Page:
University staff not students may hold the key to Number 10, says Paula Surridge
Universities have often been turbulent places to work and study in recent years, which looks unlikely to change any time soon. The decision by the University and College Union to call eight consecutive days of strike action during the election campaign will ensure the run-up to polling day keeps universities in the news.
While the effects on voting behaviour are unpredictable, the UCU action in February 2018 produced an increased sense of solidarity among academic staff, and if this sense is fostered again in 2019 there may well be a strong block of academic voters up for grabs. Will this matter?
When political commentators talk about university towns and cities, they almost always mean the student vote. Before the election was even called, the parties wrangled over which date was best for students to be able to cast their votes.
Yet evidence of the student vote’s importance is weak. Pollster YouGov has estimated that seven in ten of those students who voted in 2017 did so in their home constituency, not their term-time one.
Patterns of support in these constituencies have become distinct, with areas surrounding universities among the most remain-leaning parts of England in the 2016 referendum and returning surprise results in 2017—most notably in Canterbury. But there is little evidence that this is a result of the so-called student vote (most students were not in their term-time constituencies at the time of the EU referendum).
What may be more significant is another feature of university constituencies, which is that they often have higher-than-average proportions of the electorate who hold a degree or higher qualification, driven by university staff and those employed in related industries that cluster nearby.
Patterns of constituency support in the 2010 general election show that Liberal Democrat support was correlated with educational levels, the proportion of people employed in education, and the proportion employed in professional, scientific and research industries.
In 2010 the Liberal Democrats was the first choice for those with degree or higher qualification, winning over one in three voters in this group. But Labour and the Conservatives were only just behind. The subsequent collapse of the Liberal Democrats after the coalition government saw the Labour Party reach first place with this group of voters in 2015 and further reinforce this position in 2017, attracting 45 per cent of voters with degrees.
Whether someone voted to remain or leave the European Union is also closely related to the highest level of qualification they hold. Among those with degrees, around seven in 10 voted to remain, while the same proportion of those with GCSEs or lower qualifications voted to leave.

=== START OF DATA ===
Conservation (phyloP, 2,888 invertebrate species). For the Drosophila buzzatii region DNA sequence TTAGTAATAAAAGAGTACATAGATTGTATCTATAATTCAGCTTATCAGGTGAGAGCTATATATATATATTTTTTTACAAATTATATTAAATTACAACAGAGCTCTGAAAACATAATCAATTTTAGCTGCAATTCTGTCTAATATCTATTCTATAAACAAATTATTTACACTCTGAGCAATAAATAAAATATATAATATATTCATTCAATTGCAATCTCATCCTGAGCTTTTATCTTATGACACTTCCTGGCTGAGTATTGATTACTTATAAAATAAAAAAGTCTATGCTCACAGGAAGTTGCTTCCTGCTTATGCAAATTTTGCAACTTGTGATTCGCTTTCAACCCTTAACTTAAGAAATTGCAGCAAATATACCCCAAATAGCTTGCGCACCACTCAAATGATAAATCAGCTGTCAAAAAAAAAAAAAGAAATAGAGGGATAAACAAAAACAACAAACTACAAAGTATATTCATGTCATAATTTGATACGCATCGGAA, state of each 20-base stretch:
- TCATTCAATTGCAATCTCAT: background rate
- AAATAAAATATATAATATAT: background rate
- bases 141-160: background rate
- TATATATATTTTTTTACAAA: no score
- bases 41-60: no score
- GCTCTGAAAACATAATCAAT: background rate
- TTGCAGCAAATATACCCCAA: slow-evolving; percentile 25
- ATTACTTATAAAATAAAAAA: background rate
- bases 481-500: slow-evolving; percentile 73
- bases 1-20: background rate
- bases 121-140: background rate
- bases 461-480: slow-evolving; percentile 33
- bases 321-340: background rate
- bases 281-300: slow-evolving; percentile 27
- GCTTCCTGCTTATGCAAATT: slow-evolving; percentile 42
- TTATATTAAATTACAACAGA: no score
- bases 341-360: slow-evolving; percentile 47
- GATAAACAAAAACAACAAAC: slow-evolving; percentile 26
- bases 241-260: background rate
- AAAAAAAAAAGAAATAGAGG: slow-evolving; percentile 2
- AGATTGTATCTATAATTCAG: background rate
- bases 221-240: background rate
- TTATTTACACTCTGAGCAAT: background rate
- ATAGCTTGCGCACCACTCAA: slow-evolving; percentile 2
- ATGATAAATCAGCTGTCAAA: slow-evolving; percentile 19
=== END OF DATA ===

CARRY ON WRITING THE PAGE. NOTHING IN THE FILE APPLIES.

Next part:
It would be wrong to attribute this educational effect only to Brexit; as the figures above show, the pattern was evident in 2010 when the EU was not a significant issue in the election campaign. Rather, it stems from the fragmentation of political values.
We are used to thinking about politics in Britain as structured around a left/right divide over economic issues, including public ownership, redistribution of wealth and the relative power of trade unions and big business. But over the past two decades non-economic issues have increasingly come to the fore. This has led to a second dimension in our politics, running from social liberalism through to social conservatism about subjects such as criminal justice and censorship.
Old economic values
While the old economic values are most closely related to income or economic class position, new social values are most closely related to education levels. These value dimensions structure our post-Brexit politics, mean there are socially liberal voters and socially conservative voters on both the economic left and right.
Meanwhile, the Liberal Democrat vote has become more concentrated in post-Brexit politics because some people who voted for the party in 2010 were doing so as a protest against major parties, rather than as an expression of distinctly liberal values.
Where the new dimension has become reflective of Brexit identities, we will also see education becoming more correlated with voting. This is supported by recent polling. Not all polls include a breakdown by education level, but in those that do (notably Ipsos Mori, Opinium and on an ad-hoc basis YouGov) the figures suggest Labour and the Liberal Democrats are level among those with a degree or higher-level qualifications. Where figures are available that further disaggregate those with postgraduate qualifications, the Liberal Democrats are notably ahead of Labour.
There has been much focus on the impact of the youth vote for Labour in 2017, and much less focus on the impact of the movement of those with higher qualifications from the Liberal Democrats to Labour between 2010 and 2017. The outcome of the 2019 election may well depend on how many of those voters move back. Such is the power of the education effect, if the Liberal Democrats continue to poll at close to their 2010 levels, the best way of working out whether they have a chance in a local constituency will be to find out the proportion of voters with a degree.
Paula Surridge is senior lecturer in the school of sociology, politics and international studies at the University of Bristol.